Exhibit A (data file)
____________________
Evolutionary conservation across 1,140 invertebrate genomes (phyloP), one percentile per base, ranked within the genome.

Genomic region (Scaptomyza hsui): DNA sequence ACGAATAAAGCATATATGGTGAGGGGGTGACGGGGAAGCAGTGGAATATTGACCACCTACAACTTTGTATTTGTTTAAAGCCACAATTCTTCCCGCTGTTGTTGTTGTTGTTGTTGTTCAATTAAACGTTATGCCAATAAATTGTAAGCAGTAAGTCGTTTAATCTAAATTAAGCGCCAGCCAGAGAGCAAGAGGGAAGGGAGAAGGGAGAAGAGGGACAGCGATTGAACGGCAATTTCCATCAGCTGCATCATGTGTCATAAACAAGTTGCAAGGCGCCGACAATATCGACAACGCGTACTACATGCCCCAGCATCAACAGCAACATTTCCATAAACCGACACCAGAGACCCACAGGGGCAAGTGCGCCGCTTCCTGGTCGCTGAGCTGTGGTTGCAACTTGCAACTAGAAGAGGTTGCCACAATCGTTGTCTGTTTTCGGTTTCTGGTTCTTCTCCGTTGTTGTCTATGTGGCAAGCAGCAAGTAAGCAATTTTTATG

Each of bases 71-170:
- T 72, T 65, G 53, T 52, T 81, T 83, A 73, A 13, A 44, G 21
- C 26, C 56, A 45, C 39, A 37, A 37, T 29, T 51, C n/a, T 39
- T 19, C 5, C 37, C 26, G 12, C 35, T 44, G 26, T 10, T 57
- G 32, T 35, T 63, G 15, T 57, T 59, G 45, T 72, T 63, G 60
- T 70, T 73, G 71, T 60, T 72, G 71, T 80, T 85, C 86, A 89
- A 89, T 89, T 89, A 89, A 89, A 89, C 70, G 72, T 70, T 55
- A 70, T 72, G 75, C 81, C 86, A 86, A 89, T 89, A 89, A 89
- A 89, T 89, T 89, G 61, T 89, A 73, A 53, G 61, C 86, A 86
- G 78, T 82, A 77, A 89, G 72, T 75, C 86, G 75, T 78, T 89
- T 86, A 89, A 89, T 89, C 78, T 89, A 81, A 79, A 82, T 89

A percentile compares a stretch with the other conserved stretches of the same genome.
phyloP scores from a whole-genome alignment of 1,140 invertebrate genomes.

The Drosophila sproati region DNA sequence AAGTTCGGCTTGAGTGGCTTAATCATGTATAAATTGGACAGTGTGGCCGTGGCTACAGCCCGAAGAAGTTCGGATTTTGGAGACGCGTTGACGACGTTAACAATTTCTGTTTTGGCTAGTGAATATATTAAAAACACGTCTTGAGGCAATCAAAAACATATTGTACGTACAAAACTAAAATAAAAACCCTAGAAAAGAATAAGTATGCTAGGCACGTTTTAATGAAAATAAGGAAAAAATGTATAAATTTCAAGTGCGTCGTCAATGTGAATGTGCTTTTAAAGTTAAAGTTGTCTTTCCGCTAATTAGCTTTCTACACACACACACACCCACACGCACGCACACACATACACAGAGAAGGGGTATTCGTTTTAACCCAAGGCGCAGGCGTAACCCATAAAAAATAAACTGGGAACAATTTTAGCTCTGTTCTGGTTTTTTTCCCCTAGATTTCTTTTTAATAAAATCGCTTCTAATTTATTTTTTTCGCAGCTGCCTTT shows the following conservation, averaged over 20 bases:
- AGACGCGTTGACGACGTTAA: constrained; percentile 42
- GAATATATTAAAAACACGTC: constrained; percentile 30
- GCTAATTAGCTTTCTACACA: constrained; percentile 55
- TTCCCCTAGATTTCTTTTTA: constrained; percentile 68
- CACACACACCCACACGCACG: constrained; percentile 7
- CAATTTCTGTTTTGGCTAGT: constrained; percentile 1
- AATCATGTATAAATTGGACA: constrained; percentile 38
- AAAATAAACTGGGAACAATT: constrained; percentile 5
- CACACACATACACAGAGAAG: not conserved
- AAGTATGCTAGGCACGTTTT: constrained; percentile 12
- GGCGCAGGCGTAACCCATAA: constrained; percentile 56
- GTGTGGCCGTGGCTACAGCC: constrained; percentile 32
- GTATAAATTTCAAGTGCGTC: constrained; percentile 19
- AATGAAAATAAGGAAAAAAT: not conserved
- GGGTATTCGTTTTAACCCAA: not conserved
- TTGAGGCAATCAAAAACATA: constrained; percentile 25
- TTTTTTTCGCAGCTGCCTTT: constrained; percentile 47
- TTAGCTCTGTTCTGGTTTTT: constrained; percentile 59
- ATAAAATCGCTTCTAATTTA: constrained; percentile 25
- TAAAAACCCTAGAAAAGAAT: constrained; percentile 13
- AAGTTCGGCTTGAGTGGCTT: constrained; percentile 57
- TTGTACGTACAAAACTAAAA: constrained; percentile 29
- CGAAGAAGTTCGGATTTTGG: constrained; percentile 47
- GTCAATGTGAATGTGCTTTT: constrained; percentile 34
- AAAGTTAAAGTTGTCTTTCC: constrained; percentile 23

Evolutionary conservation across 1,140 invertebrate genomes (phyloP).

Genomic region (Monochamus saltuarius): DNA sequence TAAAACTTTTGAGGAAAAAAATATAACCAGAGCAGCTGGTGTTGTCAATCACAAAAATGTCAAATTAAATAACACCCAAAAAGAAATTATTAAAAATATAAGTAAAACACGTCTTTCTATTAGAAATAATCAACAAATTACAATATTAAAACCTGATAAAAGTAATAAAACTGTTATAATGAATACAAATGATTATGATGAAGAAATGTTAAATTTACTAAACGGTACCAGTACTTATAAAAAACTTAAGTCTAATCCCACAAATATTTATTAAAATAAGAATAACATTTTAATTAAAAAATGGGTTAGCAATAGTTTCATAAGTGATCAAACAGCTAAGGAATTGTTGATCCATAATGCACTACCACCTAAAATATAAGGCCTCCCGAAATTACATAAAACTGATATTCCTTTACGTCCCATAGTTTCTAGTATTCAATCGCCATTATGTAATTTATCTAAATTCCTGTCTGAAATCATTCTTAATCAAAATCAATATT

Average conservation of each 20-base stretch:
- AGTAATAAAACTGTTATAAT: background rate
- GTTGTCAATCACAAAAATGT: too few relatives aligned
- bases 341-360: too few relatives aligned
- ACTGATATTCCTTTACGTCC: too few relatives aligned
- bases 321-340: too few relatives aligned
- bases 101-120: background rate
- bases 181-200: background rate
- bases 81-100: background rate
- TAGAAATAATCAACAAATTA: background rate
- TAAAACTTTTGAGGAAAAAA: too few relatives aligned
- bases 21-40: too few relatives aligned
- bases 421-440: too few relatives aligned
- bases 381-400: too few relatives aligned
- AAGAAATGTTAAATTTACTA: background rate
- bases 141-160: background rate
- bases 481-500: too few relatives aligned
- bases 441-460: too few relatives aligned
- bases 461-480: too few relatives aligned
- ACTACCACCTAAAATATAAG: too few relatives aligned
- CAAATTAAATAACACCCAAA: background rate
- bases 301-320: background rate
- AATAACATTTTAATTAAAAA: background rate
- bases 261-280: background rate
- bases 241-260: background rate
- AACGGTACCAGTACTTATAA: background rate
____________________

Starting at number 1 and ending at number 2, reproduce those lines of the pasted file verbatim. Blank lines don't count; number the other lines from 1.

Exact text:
Evolutionary conservation across 1,140 invertebrate genomes (phyloP), one percentile per base, ranked within the genome.

Genomic region (Scaptomyza hsui): DNA sequence ACGAATAAAGCATATATGGTGAGGGGGTGACGGGGAAGCAGTGGAATATTGACCACCTACAACTTTGTATTTGTTTAAAGCCACAATTCTTCCCGCTGTTGTTGTTGTTGTTGTTGTTCAATTAAACGTTATGCCAATAAATTGTAAGCAGTAAGTCGTTTAATCTAAATTAAGCGCCAGCCAGAGAGCAAGAGGGAAGGGAGAAGGGAGAAGAGGGACAGCGATTGAACGGCAATTTCCATCAGCTGCATCATGTGTCATAAACAAGTTGCAAGGCGCCGACAATATCGACAACGCGTACTACATGCCCCAGCATCAACAGCAACATTTCCATAAACCGACACCAGAGACCCACAGGGGCAAGTGCGCCGCTTCCTGGTCGCTGAGCTGTGGTTGCAACTTGCAACTAGAAGAGGTTGCCACAATCGTTGTCTGTTTTCGGTTTCTGGTTCTTCTCCGTTGTTGTCTATGTGGCAAGCAGCAAGTAAGCAATTTTTATG